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HamSphere Technology

Quite often I get a question about HamSphere and how it works.

Not many operators realize that HamSphere is constructed on real radio concepts such as local oscillators, mixers, filters, agc’s, balanced modulators, carrier wave suppression etc.

About 10 years ago I started contemplating a crazy concept of simulating SSB-signals on the Internet. Of course back then the CPU power was not enough to achieve such thing, but eventually in late 2007 I started writing the first  embryo for HamSphere on a 4-core Intel server.

The concept is simple. I give each logged in Ham a digital local  oscillator (LO) that can be tuned between 1-99 kilohertz. The LO is then modulated with Amplitude Modulation (AM) by the operator’s  microphone audio. The AM signal is fed through a carrier wave  suppression module leaving a Double Side band (DSB) signal.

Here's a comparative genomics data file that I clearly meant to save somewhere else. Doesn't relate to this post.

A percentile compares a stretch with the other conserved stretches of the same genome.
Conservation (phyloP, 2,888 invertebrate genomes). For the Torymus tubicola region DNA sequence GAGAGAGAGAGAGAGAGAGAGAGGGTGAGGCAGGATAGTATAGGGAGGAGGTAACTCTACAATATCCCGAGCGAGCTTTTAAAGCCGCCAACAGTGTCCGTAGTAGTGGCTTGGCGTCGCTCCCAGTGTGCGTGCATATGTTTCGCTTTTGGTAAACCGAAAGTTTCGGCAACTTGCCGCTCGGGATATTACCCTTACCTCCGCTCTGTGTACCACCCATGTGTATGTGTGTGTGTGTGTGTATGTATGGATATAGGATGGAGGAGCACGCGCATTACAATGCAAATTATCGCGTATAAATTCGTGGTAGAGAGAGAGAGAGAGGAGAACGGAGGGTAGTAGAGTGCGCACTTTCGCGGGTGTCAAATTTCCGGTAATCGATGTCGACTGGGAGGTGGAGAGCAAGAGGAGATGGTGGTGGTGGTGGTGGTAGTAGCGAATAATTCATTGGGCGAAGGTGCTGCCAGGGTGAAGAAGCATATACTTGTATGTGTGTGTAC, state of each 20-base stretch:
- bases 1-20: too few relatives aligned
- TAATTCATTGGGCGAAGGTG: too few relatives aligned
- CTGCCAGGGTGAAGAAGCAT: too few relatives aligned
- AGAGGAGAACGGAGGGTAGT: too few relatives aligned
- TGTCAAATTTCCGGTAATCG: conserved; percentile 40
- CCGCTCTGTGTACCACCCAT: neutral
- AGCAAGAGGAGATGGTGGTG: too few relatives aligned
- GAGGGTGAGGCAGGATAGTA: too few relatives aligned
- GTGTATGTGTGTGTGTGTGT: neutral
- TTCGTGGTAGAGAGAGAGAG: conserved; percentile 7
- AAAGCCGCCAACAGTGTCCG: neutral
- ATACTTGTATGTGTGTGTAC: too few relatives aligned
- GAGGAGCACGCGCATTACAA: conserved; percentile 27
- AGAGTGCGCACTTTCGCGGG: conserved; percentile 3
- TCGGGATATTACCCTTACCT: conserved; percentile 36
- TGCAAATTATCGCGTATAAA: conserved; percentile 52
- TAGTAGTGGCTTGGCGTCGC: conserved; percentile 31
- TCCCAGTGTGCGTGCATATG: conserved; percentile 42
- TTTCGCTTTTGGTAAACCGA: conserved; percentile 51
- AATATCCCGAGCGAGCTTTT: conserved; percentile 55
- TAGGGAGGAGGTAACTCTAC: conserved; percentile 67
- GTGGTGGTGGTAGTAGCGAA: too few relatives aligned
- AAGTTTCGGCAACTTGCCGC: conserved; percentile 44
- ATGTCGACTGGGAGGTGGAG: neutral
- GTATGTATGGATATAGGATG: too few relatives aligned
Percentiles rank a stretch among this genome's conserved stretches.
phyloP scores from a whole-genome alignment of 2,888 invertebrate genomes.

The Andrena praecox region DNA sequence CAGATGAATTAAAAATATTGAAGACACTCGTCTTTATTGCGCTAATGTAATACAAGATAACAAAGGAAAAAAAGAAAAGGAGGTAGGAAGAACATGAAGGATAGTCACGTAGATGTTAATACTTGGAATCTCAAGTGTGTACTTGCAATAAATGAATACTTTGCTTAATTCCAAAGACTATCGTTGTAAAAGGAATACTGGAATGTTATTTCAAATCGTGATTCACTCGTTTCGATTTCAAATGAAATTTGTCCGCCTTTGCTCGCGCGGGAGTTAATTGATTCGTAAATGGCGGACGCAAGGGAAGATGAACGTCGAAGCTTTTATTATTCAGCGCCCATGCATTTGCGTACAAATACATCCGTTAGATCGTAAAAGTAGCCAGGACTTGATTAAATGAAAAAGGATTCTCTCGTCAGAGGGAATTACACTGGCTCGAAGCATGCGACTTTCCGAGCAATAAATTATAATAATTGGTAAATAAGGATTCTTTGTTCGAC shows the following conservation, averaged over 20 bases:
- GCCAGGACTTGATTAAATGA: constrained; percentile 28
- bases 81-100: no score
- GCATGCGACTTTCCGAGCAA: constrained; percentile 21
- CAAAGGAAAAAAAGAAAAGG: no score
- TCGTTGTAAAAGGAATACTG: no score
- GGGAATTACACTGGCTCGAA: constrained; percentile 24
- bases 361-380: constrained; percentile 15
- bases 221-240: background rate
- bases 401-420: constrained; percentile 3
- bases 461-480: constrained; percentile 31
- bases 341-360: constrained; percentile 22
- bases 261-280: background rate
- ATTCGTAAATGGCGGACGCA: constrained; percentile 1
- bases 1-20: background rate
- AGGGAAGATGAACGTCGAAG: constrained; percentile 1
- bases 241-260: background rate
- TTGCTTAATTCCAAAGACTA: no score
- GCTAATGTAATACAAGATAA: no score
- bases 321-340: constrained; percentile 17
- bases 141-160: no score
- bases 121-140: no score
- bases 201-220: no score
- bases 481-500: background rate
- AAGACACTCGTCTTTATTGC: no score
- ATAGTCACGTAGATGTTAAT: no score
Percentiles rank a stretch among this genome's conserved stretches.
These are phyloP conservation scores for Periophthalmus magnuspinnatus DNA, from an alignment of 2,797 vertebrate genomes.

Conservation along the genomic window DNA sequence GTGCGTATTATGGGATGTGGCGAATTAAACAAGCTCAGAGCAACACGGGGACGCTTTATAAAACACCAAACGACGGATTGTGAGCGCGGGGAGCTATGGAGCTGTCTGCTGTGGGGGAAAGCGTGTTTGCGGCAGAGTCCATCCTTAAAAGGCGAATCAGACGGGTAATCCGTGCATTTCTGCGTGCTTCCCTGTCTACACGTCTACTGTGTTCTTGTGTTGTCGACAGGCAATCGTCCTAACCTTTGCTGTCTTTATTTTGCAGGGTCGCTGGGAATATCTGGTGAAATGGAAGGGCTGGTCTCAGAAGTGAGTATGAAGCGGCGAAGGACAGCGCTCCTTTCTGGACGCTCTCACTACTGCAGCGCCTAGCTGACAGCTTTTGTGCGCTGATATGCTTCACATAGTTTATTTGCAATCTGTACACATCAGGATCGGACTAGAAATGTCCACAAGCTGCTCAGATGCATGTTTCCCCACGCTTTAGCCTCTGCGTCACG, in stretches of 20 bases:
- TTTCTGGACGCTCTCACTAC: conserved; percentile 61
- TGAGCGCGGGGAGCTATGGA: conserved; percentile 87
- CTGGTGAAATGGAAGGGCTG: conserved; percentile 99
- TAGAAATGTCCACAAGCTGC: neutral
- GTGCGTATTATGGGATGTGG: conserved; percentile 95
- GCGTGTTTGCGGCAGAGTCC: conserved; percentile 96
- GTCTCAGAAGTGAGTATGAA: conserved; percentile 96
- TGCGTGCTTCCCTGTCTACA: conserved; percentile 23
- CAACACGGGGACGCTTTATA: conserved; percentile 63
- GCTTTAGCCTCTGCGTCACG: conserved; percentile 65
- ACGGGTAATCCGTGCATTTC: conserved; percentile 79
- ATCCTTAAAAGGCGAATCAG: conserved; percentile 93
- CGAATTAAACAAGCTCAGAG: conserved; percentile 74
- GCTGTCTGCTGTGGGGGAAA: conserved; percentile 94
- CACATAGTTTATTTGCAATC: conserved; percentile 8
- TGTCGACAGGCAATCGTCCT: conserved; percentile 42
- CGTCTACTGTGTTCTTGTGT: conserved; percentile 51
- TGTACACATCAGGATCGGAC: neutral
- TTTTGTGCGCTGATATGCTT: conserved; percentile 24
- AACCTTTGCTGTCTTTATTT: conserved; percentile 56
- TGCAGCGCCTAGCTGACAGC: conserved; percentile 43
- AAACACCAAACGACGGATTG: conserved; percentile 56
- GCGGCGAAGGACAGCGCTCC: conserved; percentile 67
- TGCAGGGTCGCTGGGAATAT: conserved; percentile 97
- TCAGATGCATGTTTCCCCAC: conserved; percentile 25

The DSB signals from all operators on the system are mixed in a mixer and re-sampled at 192 kHz. That output of that mixer is the ”HamSphere”, which is a melting pot with all signals mixed together.

On the receiver side I inject the LO (1-99 kHz) into a balanced  direct mixer which is also fed with the “HamSphere” signal. The product of that mixer creates an (Intermediate Frequency) IF which is actually carrying the audio product. The IF is then filtered with  a 3.8 or 2.8 kHz filter to get rid of the digital artifacts and then fed to the speaker.

This whole digital concept above is acting like a real shortwave radio or actually a SDR (Software Defined Radio).

The “HamSphere” is constantly reshaped using real so called  QSB-envelopes that I have prerecorded from real shortwave signals on different bands. That is how I can explain the QSB (fading) on the signals that you hear on HamSphere.

Another concept of HamSphere is the fact that when you swirl the VFO know the voices turn into ”Donald Duck” voices, just like a SSB receiver. Well, the reason for that is that it is the same thing, except HamSphere uses Double Side Band instead.
Below I have pasted a diagram of the HamSphere system.


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